The analysis uses candidates reconstructed in four flavourspecific decay modes,^{2}^{2}2Unless explicitly stated, inclusion of chargeconjugated modes is implied. namely , , and . To avoid double counting, candidates that pass the selection criteria of one mode are not considered for the following modes. All reconstructed decays are flavourspecific final states, thus the flavour of the at the time of its decay is given by the charges of the final state particles of the decay. A combination of tagging algorithms is used to identify the flavour at production. The algorithms provide for each event a tagging decision as well as an estimate of the probability that this decision is wrong (mistag probability). These algorithms have been optimized and calibrated using large event samples of flavourspecific and decays and a sample of decays.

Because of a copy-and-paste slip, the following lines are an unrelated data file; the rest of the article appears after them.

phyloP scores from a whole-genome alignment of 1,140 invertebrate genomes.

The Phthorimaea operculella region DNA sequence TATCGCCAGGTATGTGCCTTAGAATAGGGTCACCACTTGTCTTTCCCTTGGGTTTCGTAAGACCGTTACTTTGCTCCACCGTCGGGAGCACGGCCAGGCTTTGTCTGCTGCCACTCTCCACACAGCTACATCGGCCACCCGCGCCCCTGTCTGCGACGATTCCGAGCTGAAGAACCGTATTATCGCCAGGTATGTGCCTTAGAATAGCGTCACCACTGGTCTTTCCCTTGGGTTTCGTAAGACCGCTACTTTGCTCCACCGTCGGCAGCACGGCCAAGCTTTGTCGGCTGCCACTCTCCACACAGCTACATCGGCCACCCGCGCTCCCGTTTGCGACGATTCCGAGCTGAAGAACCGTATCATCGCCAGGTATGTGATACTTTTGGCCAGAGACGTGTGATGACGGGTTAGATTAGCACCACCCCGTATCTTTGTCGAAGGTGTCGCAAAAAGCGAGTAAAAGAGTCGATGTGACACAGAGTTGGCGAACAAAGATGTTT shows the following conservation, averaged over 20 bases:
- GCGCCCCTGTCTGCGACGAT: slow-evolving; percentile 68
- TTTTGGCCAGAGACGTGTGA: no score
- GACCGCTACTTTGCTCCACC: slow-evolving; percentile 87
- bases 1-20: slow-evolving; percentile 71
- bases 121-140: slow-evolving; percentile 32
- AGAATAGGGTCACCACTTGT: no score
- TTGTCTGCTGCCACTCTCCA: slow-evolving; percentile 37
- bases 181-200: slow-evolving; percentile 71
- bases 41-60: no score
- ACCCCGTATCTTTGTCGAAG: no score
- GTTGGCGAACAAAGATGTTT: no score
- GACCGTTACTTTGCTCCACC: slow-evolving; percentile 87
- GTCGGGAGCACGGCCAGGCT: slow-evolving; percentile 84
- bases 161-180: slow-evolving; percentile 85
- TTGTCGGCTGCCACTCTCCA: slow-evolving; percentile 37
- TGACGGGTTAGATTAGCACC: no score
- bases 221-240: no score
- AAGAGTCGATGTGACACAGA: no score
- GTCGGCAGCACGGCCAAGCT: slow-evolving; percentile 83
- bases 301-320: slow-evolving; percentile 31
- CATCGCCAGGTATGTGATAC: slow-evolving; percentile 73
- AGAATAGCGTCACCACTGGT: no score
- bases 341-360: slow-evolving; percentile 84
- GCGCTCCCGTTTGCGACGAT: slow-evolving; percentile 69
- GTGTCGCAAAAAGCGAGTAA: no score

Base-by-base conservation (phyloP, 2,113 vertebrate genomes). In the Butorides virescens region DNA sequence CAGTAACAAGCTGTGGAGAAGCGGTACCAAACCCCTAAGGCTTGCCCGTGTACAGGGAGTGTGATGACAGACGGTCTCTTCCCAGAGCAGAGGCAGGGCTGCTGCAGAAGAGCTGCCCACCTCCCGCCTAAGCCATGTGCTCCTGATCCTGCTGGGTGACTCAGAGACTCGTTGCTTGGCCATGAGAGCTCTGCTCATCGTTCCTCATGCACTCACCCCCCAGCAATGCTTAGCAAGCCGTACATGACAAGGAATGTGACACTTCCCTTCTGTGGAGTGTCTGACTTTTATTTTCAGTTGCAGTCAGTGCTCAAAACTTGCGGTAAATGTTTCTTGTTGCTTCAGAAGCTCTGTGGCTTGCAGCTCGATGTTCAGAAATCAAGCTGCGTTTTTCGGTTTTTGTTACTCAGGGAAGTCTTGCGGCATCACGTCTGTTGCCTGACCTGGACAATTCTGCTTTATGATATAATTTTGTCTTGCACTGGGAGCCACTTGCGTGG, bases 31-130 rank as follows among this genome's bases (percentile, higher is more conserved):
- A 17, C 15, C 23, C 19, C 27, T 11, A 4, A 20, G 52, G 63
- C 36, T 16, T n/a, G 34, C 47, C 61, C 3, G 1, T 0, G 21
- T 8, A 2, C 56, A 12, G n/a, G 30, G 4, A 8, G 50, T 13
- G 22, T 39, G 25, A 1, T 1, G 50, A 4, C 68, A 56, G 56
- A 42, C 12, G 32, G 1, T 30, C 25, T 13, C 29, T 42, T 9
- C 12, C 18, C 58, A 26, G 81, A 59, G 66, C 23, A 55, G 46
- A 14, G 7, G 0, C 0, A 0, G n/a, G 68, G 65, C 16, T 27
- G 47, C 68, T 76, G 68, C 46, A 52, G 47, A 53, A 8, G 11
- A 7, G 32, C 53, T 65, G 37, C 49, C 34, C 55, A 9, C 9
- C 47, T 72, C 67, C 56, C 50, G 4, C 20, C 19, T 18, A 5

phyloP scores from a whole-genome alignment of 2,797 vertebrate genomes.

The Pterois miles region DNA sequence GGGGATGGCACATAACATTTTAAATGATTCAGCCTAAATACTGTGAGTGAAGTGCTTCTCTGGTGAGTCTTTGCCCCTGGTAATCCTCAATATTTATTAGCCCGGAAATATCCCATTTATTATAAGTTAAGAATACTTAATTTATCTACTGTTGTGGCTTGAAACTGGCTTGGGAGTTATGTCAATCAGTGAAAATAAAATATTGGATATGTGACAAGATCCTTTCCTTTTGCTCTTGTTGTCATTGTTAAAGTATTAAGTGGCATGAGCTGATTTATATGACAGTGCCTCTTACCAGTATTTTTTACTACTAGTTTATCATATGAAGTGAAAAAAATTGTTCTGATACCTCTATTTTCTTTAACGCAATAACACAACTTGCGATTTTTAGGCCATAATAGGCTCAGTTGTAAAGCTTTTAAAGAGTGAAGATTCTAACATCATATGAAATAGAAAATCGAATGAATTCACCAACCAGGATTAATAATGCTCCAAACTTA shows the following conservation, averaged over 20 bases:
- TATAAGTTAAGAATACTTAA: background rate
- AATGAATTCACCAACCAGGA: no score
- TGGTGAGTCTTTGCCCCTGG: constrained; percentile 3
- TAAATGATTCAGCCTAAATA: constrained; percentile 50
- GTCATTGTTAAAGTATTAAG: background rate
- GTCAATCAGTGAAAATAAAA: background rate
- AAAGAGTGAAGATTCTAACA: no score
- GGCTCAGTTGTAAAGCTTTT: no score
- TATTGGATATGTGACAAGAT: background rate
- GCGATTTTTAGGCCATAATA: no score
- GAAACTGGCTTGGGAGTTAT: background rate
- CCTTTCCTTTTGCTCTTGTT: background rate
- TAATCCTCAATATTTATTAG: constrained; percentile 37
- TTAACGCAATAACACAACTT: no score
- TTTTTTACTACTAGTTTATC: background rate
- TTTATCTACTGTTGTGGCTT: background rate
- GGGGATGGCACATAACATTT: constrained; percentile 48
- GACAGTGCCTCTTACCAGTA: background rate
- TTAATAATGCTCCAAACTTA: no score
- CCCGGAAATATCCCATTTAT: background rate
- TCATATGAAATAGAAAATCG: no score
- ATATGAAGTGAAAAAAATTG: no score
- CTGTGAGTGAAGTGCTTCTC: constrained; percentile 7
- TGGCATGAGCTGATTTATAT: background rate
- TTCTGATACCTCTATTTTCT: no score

The analysis is based on a data set of 36 pb of collisions at TeV collected in 2010. The first trigger level is implemented in hardware, while the second trigger level is based on software. Trigger conditions were progressively tightened over the duration of the data taking period to cope with the rapidly increasing instantaneous luminosities delivered by the LHC. In the hardware trigger, the events used in this analysis were selected by requiring a cluster with a minimum transverse energy in the hadronic calorimeter. The applied threshold was increased from 2.5 to 3.6 throughout the data taking period. A cut on the number of hits in the SPD detector was applied to reject very high occupancy events. The software trigger for the first 2.4 pb of data required a good quality displaced vertex reconstructed from two tracks with transverse momenta of at least 500 . For the remaining data, a twolevel software trigger was applied. A good quality track with large impact parameter with respect to the primary vertex was required with and momentum [6]. For events passing these criteria, a good quality displaced vertex was required, formed out of two tracks with and and with a mass variable in the range 2 to 7 [7].